Why Is Copper Used for Soldering Irons?

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If you’re a professional or DIY enthusiast who enjoys doing soldering projects, you appreciate the importance of the soldering iron. This tool usually works by producing electricity at high temperatures which exceed the metal’s melting point. Thanks to this, the solder gets to flow between the workpieces that are required to be joined.

After using the soldering iron for some time, one of the distinguishing features you’ll notice is a metal iron tip. This tip plays an integral role in this tool as it’s the point where the heat gets delivered onto the solder.

But one curious observation you must have realized is that the tip is usually made of copper. So why is this generally the case? If this is also something you want to know, you’ve come to the right place. Here is a detailed article on why copper is usually the preferred metal used on soldering irons.

Reasons Why Copper Is Used On Soldering Irons 


There are other metals such as gold and silver, which are excellent conductors of electricity. Nonetheless, these metals are prohibitively expensive and don’t make sense to use them as the tip of the soldering iron. If used, this would drive the prices of this essential tool very high, making it inaccessible to most people.

Conversely, copper is much cheaper than these two metals mentioned above and still guarantees exceptional heat conductivity due to its low thermal resistance. For this reason, many manufacturers opt to install soldering tips that are made of copper instead of other metals.

Excellent Thermal Conductivity

One of the main reasons copper is considered the ideal choice over other metals is its superb thermal conductivity, which translates to low thermal resistance.

Since copper has a greater thermal conductivity, it transfers heat a lot faster than other metals with lower thermal conductivity. This means a soldering iron with a tip made from copper does a better job transferring heat more quickly onto the solder.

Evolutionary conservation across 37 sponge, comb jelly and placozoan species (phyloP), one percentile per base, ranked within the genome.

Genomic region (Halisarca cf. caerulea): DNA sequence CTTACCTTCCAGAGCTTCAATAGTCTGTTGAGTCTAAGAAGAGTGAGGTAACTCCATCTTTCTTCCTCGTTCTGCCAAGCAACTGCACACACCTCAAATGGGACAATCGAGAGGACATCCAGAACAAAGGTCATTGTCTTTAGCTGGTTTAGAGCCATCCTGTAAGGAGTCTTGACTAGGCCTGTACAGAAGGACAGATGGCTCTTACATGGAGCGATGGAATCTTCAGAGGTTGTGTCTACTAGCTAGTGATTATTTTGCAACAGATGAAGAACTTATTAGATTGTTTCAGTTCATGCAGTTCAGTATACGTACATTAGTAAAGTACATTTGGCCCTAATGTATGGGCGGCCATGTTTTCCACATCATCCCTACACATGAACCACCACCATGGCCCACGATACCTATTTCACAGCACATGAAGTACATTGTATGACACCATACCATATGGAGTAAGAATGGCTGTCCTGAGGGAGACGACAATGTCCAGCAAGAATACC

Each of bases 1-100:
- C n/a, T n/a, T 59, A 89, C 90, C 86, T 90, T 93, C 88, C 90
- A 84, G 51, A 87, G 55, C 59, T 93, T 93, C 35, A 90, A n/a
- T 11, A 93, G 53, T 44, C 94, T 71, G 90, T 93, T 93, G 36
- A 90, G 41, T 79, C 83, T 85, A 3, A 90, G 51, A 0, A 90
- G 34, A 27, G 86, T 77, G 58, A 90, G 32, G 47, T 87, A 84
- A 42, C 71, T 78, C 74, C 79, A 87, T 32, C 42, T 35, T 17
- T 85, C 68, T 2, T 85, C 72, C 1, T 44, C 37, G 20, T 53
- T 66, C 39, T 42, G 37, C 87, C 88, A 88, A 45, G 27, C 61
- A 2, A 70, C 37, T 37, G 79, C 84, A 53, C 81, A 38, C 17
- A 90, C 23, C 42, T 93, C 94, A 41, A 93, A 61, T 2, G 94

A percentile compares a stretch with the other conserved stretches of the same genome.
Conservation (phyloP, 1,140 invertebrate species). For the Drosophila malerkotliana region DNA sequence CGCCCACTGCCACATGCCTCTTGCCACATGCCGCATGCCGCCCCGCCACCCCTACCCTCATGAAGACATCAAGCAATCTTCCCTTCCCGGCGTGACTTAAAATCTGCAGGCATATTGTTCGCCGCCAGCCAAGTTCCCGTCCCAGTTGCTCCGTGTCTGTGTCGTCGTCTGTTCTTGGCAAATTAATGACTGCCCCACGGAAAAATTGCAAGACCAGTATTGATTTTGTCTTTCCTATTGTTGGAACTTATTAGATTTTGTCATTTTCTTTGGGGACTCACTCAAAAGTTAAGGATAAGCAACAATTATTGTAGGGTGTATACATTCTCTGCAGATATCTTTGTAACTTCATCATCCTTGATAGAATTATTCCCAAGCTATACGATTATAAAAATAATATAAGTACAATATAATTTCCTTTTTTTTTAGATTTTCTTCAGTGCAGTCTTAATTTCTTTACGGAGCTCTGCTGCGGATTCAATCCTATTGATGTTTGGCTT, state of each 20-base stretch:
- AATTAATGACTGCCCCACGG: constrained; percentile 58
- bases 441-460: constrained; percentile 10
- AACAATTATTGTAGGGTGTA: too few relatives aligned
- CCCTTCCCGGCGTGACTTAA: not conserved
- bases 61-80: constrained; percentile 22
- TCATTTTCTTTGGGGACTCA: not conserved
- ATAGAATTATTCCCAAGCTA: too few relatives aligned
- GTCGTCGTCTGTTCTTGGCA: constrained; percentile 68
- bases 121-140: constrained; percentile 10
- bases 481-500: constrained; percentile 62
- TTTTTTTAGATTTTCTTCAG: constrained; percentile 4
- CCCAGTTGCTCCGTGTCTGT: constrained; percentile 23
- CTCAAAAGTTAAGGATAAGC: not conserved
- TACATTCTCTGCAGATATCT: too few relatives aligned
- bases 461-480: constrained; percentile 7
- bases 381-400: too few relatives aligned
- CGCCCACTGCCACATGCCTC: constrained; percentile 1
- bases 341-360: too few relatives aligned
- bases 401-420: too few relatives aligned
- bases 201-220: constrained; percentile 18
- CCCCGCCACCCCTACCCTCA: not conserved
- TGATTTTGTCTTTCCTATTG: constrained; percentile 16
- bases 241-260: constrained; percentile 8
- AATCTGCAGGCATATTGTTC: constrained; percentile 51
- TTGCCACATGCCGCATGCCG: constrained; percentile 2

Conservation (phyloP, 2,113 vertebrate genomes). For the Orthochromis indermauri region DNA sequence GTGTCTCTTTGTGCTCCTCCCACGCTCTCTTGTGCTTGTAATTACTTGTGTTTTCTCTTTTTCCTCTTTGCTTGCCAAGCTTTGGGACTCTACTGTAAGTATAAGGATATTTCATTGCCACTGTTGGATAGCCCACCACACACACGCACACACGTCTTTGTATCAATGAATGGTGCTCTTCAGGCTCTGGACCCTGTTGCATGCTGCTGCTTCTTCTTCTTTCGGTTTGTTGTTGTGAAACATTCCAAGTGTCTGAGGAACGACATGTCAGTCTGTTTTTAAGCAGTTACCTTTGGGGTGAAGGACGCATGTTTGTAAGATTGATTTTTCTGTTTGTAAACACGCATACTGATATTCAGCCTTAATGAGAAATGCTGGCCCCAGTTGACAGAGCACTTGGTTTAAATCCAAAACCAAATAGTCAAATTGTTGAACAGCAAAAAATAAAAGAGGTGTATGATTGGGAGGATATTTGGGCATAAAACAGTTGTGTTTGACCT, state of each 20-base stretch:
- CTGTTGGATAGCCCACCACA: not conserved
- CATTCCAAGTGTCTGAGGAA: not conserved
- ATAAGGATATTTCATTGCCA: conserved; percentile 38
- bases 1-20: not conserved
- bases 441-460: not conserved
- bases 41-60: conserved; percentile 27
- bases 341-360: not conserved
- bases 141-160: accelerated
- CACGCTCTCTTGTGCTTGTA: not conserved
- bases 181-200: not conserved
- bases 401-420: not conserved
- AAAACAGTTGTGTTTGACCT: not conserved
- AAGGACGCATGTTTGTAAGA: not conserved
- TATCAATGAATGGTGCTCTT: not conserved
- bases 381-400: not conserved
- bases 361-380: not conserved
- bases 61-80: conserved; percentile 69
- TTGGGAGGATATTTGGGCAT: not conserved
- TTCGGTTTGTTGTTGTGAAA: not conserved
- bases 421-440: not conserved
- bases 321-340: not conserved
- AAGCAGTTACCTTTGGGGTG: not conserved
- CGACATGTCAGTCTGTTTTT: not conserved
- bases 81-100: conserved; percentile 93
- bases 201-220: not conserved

Moreover, copper’s thermal capacity is another reason this metal is considered an ideal choice for the soldering iron tip. And whereas this difference is minimal between other metals such as silver, iron, bismuth, or brass, especially for a small part like the soldering tip, it still does matter.

Low Electrical Resistance

Copper is also preferred due to its excellent electrical conductivity, which makes it have low electrical resistance. This is essential when making a soldering iron tip regardless of its mass type since it needs to pass down the heat to the solder without experiencing a great internal heat gradient.

For instance, if you decide to use a soldering iron tip made using iron, its heat gradient will become extremely high such that the tip doesn’t have enough heat to melt the solder. This is despite the heating element producing more than enough power to heat things.

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How To Maintain Your Copper Soldering Tip 

Whereas copper is the ideal tip for your soldering iron, it still needs to be maintained or risk destroying it. Here are some useful maintenance tips you should implement.